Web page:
While the deadline for ensuring encryption of laptops will be extended to May 1, 2009, the deadline for ensuring encryption of other portable devices will be further extended to Jan. 1, 2010. The OCABR noted that many reported data breaches have related to laptops, which are more easily encrypted than other portable devices such as memory sticks, DVDs and PDAs.
The deadline for requiring written certification from third-party providers will be further extended to Jan. 1, 2010, in order to ensure proper consumer protection and facilitate implementation without overburdening small businesses during harsh economic times.
Further information concerning the rules and the deadline for compliance will appear in CCH Privacy Law in Marketing.
Thursday, December 04, 2008
RPM Ruling Blamed for Eliminating Discounting, Prompting Higher Prices, Fewer Choices
This posting was written by CCH Washington Correspondent John Scorza and John W. Arden.
Consumers are paying more for many products as a result of an antitrust decision issued last year by the U.S. Supreme Court, according to a group of retailers, online merchants, consumer advocates, and antitrust experts.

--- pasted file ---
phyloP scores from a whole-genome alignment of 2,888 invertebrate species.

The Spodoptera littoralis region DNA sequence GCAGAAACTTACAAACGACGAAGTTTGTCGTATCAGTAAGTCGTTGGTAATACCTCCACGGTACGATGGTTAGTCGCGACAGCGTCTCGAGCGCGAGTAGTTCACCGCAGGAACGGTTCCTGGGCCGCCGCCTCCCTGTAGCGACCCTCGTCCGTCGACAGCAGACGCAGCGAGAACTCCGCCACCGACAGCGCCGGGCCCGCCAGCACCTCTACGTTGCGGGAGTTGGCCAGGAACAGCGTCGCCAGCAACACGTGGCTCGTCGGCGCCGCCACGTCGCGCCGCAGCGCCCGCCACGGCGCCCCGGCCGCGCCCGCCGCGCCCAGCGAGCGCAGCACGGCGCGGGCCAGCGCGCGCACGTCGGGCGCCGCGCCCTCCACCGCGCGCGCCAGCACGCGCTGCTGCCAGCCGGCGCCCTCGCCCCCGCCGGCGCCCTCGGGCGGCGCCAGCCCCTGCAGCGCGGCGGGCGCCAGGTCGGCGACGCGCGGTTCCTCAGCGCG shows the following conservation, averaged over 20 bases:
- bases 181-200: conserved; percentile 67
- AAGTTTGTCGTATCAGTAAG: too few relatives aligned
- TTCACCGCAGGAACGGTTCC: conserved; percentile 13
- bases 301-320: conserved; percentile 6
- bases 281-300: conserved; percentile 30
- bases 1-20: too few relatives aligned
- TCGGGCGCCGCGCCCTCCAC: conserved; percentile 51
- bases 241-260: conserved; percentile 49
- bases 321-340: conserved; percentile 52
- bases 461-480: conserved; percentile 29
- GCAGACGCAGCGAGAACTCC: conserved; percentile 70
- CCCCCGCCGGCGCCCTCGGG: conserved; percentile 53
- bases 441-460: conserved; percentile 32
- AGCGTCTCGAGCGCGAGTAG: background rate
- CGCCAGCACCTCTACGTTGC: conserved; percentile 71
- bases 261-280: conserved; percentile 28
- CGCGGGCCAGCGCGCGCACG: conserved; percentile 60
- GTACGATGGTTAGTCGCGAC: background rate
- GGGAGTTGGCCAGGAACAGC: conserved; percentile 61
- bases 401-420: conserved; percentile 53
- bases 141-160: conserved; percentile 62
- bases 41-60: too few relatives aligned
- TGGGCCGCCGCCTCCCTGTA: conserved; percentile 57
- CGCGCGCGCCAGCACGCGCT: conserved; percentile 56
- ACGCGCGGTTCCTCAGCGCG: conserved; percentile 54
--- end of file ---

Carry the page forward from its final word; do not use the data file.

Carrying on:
The diverse group met today in Washington, D.C. to discuss the anti-consumer fallout from the ruling in Leegin Creative Leather Products Inc. v. PSKS Inc. (2007-1 Trade Cases ¶75,753), which made resale price maintenance (RPM) subject to the rule of reason rather than being considered per se illegal.
Essentially Legalizing Vertical Price Fixing
For nearly a century, manufacturers were prohibited from punishing businesses for selling their products at discounted prices. But the Leegin decision overturned a 96-year-old precedent—Dr. Miles Medical Co. v. John D. Park & Sons Co.(220 U.S. 37)—and potentially changed the face of U.S. discount retailing forever, according to the American Antitrust Institute. The Leegin decision essentially legalized vertical price fixing, the AAI said.